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Iran's nuclear disclosures: why they matter

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"Iran presents the most serious single security challenge in the Middle East," writes Anthony Cor­des­man, a senior fellow at the Center for Strategic and International Studies (CSIS), in a just-published book on the implications of Iran's weapons programs.

US had been looking for a covert facility

Seen in satellite photos, the newly revealed Iranian facility near Qom looks as if it could be a Wal-Mart, a school, or a factory. But it's intended to house about 3,000 gas centrifuges, according to both Iranian and US officials. In terms of uranium-enrichment capability, that would make it a modest plant.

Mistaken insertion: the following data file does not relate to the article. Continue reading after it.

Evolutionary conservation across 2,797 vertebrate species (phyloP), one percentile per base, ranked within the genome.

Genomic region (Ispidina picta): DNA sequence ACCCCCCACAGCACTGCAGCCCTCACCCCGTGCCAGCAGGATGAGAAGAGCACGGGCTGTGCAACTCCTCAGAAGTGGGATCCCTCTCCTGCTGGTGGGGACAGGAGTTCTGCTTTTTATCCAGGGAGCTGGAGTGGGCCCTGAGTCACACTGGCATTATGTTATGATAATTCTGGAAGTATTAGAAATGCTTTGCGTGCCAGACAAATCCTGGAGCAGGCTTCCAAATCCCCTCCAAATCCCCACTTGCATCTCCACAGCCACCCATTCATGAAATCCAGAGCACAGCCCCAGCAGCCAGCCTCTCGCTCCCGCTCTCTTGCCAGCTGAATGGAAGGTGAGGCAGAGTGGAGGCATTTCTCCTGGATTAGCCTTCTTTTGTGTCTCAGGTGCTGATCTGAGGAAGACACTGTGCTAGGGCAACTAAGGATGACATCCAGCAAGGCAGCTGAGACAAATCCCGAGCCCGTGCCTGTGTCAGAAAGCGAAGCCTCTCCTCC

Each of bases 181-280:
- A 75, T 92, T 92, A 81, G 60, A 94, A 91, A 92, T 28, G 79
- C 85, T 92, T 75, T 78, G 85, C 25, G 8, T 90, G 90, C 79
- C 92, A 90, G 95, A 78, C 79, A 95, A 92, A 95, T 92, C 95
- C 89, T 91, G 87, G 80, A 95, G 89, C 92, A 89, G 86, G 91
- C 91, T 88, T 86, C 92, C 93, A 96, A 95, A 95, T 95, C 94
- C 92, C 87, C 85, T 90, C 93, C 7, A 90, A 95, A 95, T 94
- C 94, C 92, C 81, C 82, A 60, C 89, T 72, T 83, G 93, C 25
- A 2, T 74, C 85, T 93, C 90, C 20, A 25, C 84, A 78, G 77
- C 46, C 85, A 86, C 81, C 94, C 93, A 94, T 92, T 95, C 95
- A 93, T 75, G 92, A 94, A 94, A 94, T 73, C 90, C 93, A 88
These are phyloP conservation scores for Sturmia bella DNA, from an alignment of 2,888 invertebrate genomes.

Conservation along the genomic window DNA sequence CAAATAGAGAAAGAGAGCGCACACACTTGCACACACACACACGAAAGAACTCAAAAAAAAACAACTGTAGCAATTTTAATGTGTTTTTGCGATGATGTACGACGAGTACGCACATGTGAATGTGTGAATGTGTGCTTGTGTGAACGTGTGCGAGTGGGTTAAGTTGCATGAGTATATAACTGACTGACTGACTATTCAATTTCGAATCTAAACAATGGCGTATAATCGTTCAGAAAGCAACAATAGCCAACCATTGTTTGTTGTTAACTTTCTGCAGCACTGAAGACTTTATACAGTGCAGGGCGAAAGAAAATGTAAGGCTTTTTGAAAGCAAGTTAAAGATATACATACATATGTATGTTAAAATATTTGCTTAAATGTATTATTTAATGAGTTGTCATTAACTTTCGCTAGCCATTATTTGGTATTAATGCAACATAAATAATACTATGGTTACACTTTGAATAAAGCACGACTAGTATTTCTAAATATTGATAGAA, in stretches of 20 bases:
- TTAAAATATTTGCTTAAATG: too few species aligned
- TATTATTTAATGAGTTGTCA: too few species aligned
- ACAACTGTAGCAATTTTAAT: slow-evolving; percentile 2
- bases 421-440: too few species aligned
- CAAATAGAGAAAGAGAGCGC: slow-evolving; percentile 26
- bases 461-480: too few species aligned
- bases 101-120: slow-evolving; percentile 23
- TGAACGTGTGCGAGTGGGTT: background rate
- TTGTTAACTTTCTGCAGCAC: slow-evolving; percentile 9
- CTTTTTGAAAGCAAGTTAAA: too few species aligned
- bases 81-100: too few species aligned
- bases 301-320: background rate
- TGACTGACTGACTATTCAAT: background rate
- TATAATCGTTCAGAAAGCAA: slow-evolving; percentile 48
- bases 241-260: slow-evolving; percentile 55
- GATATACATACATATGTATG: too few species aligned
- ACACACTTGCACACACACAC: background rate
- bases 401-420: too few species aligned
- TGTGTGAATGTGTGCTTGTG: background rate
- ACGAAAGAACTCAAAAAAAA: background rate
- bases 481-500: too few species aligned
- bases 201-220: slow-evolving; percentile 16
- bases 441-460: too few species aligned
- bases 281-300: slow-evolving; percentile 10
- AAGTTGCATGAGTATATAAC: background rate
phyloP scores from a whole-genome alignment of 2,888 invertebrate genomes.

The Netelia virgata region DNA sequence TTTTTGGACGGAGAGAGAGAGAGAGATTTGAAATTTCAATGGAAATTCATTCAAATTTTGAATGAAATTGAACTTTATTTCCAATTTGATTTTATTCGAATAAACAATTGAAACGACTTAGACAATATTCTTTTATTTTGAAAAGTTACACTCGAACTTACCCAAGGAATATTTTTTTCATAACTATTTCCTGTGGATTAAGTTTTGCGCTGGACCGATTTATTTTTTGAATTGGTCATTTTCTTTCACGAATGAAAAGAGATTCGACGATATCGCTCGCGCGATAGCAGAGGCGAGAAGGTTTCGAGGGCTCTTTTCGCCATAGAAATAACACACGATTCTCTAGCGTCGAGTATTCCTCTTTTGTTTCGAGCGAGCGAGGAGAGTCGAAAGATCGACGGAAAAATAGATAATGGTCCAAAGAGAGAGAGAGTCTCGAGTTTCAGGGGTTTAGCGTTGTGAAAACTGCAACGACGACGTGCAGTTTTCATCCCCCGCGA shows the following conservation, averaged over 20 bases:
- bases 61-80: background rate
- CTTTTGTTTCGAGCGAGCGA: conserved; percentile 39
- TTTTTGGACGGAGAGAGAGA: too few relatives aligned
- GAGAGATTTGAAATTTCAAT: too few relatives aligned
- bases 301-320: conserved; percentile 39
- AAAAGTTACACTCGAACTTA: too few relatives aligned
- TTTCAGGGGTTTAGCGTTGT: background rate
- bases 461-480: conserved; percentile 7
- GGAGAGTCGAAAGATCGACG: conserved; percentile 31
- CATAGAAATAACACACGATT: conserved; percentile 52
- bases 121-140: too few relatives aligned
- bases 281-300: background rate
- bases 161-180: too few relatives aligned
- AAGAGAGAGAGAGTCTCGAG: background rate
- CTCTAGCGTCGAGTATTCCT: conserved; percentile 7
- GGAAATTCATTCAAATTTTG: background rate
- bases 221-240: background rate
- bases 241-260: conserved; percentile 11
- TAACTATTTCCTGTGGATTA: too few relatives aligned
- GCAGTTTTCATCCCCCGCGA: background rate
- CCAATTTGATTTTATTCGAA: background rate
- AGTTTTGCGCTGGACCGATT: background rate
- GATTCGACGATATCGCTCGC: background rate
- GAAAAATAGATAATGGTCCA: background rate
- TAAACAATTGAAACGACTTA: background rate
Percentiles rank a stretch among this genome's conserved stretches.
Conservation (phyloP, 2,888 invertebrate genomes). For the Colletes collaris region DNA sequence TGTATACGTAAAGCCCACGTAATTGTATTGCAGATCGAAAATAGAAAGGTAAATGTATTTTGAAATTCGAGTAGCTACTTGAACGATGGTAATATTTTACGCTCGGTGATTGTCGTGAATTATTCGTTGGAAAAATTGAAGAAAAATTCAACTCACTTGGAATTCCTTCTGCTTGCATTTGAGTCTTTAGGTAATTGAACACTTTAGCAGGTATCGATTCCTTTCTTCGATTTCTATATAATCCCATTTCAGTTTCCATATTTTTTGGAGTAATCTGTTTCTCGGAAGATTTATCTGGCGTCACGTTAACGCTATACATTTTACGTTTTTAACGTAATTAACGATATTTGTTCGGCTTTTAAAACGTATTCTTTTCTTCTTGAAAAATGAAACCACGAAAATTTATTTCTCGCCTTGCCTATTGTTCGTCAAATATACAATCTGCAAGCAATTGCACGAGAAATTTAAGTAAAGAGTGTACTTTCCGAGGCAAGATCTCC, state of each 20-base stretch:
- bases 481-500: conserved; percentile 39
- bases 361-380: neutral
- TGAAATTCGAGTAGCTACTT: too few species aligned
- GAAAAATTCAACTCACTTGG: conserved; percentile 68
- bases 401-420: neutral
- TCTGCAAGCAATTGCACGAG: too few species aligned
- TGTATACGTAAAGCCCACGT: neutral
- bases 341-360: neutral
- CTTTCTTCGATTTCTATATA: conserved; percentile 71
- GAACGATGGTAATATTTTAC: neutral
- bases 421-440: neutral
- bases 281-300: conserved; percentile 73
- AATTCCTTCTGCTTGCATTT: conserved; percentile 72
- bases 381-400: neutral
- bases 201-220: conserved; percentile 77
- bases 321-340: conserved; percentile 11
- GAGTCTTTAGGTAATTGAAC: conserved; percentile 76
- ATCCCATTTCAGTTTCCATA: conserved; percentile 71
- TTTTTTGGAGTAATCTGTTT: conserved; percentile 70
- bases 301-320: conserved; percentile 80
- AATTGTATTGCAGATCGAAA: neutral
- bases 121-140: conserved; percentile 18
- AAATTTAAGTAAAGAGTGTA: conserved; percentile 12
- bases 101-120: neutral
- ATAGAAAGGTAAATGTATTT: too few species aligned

But to many US proliferation experts, Qom represents the danger of a second fuel cycle foretold. That's because Iran already has a large centrifuge farm, near Natanz. There, it has 8,300 installed centrifuges, though only about half are actually enriching uranium. It is big enough to house 54,000, according to the US.

Natanz itself was revealed to the world by an Iranian dissident group in 2002. Iran says the facility is intended to produce low-enriched uranium (LEU) for use in nuclear power reactors. Today it is under scrutiny by Western intelligence services and International Atomic Energy Agency inspectors, and many experts say it would be difficult for Iran to divert enough LEU from the Natanz production line to produce bomb-grade uranium elsewhere.

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